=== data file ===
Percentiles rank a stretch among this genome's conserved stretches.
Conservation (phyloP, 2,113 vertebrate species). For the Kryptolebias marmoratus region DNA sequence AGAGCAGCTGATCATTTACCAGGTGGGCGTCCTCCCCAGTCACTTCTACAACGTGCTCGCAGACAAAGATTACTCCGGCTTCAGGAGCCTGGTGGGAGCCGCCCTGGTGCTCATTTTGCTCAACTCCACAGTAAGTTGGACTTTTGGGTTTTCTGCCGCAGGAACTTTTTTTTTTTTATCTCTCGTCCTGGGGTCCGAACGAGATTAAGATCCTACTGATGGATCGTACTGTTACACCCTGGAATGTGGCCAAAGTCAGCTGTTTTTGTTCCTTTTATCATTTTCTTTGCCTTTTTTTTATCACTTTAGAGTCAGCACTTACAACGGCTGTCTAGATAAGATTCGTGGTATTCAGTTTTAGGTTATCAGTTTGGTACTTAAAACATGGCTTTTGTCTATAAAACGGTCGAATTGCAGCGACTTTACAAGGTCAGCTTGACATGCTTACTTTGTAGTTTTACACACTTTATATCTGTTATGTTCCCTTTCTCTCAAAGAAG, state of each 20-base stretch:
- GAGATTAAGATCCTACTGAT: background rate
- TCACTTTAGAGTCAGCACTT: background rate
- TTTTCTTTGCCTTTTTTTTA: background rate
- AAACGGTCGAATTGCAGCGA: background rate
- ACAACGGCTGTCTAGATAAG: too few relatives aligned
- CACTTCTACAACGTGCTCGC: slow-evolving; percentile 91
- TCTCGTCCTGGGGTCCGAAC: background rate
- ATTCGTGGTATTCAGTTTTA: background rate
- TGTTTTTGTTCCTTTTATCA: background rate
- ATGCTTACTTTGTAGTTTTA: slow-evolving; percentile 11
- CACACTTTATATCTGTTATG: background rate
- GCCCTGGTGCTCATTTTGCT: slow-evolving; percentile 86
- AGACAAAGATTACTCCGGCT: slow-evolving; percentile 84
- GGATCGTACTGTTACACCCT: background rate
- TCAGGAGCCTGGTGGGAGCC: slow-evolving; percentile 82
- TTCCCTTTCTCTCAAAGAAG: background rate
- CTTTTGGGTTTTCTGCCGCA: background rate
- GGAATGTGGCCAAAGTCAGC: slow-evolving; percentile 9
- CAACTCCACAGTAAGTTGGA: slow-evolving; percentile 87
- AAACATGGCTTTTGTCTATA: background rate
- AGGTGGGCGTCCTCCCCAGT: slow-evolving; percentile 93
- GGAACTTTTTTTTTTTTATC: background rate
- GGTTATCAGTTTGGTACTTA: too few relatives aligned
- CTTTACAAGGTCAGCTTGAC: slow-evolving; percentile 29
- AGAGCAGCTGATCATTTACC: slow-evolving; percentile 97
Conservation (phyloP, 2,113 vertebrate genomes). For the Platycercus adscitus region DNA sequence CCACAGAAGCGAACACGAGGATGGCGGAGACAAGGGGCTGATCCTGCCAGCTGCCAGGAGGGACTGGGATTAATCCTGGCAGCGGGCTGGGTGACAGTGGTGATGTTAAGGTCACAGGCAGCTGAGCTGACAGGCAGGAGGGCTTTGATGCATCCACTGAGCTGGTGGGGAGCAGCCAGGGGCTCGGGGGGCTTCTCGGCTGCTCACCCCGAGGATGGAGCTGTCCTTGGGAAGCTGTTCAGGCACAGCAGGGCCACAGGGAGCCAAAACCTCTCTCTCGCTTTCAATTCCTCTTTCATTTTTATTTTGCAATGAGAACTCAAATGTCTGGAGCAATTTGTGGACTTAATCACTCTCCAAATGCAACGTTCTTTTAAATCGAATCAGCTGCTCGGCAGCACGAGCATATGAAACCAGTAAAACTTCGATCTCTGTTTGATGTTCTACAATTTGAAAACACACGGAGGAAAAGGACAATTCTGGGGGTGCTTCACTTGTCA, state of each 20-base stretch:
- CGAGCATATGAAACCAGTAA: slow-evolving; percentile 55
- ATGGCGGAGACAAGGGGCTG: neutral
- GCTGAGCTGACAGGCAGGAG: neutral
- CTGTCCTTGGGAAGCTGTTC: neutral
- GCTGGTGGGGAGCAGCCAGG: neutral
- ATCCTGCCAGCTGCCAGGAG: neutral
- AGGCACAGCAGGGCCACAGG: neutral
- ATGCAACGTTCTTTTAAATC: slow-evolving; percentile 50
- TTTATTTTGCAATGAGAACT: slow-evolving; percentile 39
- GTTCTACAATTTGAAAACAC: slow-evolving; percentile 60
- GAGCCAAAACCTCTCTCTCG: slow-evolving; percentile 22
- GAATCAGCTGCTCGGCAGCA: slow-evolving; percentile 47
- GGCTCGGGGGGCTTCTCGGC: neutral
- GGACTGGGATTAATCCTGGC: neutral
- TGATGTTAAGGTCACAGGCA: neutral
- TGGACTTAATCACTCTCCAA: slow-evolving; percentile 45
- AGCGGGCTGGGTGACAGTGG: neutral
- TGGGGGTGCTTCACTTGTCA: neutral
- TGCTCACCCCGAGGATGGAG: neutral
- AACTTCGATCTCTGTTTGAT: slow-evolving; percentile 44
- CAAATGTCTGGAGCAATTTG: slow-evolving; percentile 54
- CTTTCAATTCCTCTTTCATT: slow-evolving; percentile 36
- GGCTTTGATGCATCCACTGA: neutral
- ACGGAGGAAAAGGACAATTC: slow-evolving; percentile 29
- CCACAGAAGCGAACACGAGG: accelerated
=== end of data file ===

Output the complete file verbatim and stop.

Percentiles rank a stretch among this genome's conserved stretches.
Conservation (phyloP, 2,113 vertebrate species). For the Kryptolebias marmoratus region DNA sequence AGAGCAGCTGATCATTTACCAGGTGGGCGTCCTCCCCAGTCACTTCTACAACGTGCTCGCAGACAAAGATTACTCCGGCTTCAGGAGCCTGGTGGGAGCCGCCCTGGTGCTCATTTTGCTCAACTCCACAGTAAGTTGGACTTTTGGGTTTTCTGCCGCAGGAACTTTTTTTTTTTTATCTCTCGTCCTGGGGTCCGAACGAGATTAAGATCCTACTGATGGATCGTACTGTTACACCCTGGAATGTGGCCAAAGTCAGCTGTTTTTGTTCCTTTTATCATTTTCTTTGCCTTTTTTTTATCACTTTAGAGTCAGCACTTACAACGGCTGTCTAGATAAGATTCGTGGTATTCAGTTTTAGGTTATCAGTTTGGTACTTAAAACATGGCTTTTGTCTATAAAACGGTCGAATTGCAGCGACTTTACAAGGTCAGCTTGACATGCTTACTTTGTAGTTTTACACACTTTATATCTGTTATGTTCCCTTTCTCTCAAAGAAG, state of each 20-base stretch:
- GAGATTAAGATCCTACTGAT: background rate
- TCACTTTAGAGTCAGCACTT: background rate
- TTTTCTTTGCCTTTTTTTTA: background rate
- AAACGGTCGAATTGCAGCGA: background rate
- ACAACGGCTGTCTAGATAAG: too few relatives aligned
- CACTTCTACAACGTGCTCGC: slow-evolving; percentile 91
- TCTCGTCCTGGGGTCCGAAC: background rate
- ATTCGTGGTATTCAGTTTTA: background rate
- TGTTTTTGTTCCTTTTATCA: background rate
- ATGCTTACTTTGTAGTTTTA: slow-evolving; percentile 11
- CACACTTTATATCTGTTATG: background rate
- GCCCTGGTGCTCATTTTGCT: slow-evolving; percentile 86
- AGACAAAGATTACTCCGGCT: slow-evolving; percentile 84
- GGATCGTACTGTTACACCCT: background rate
- TCAGGAGCCTGGTGGGAGCC: slow-evolving; percentile 82
- TTCCCTTTCTCTCAAAGAAG: background rate
- CTTTTGGGTTTTCTGCCGCA: background rate
- GGAATGTGGCCAAAGTCAGC: slow-evolving; percentile 9
- CAACTCCACAGTAAGTTGGA: slow-evolving; percentile 87
- AAACATGGCTTTTGTCTATA: background rate
- AGGTGGGCGTCCTCCCCAGT: slow-evolving; percentile 93
- GGAACTTTTTTTTTTTTATC: background rate
- GGTTATCAGTTTGGTACTTA: too few relatives aligned
- CTTTACAAGGTCAGCTTGAC: slow-evolving; percentile 29
- AGAGCAGCTGATCATTTACC: slow-evolving; percentile 97
Conservation (phyloP, 2,113 vertebrate genomes). For the Platycercus adscitus region DNA sequence CCACAGAAGCGAACACGAGGATGGCGGAGACAAGGGGCTGATCCTGCCAGCTGCCAGGAGGGACTGGGATTAATCCTGGCAGCGGGCTGGGTGACAGTGGTGATGTTAAGGTCACAGGCAGCTGAGCTGACAGGCAGGAGGGCTTTGATGCATCCACTGAGCTGGTGGGGAGCAGCCAGGGGCTCGGGGGGCTTCTCGGCTGCTCACCCCGAGGATGGAGCTGTCCTTGGGAAGCTGTTCAGGCACAGCAGGGCCACAGGGAGCCAAAACCTCTCTCTCGCTTTCAATTCCTCTTTCATTTTTATTTTGCAATGAGAACTCAAATGTCTGGAGCAATTTGTGGACTTAATCACTCTCCAAATGCAACGTTCTTTTAAATCGAATCAGCTGCTCGGCAGCACGAGCATATGAAACCAGTAAAACTTCGATCTCTGTTTGATGTTCTACAATTTGAAAACACACGGAGGAAAAGGACAATTCTGGGGGTGCTTCACTTGTCA, state of each 20-base stretch:
- CGAGCATATGAAACCAGTAA: slow-evolving; percentile 55
- ATGGCGGAGACAAGGGGCTG: neutral
- GCTGAGCTGACAGGCAGGAG: neutral
- CTGTCCTTGGGAAGCTGTTC: neutral
- GCTGGTGGGGAGCAGCCAGG: neutral
- ATCCTGCCAGCTGCCAGGAG: neutral
- AGGCACAGCAGGGCCACAGG: neutral
- ATGCAACGTTCTTTTAAATC: slow-evolving; percentile 50
- TTTATTTTGCAATGAGAACT: slow-evolving; percentile 39
- GTTCTACAATTTGAAAACAC: slow-evolving; percentile 60
- GAGCCAAAACCTCTCTCTCG: slow-evolving; percentile 22
- GAATCAGCTGCTCGGCAGCA: slow-evolving; percentile 47
- GGCTCGGGGGGCTTCTCGGC: neutral
- GGACTGGGATTAATCCTGGC: neutral
- TGATGTTAAGGTCACAGGCA: neutral
- TGGACTTAATCACTCTCCAA: slow-evolving; percentile 45
- AGCGGGCTGGGTGACAGTGG: neutral
- TGGGGGTGCTTCACTTGTCA: neutral
- TGCTCACCCCGAGGATGGAG: neutral
- AACTTCGATCTCTGTTTGAT: slow-evolving; percentile 44
- CAAATGTCTGGAGCAATTTG: slow-evolving; percentile 54
- CTTTCAATTCCTCTTTCATT: slow-evolving; percentile 36
- GGCTTTGATGCATCCACTGA: neutral
- ACGGAGGAAAAGGACAATTC: slow-evolving; percentile 29
- CCACAGAAGCGAACACGAGG: accelerated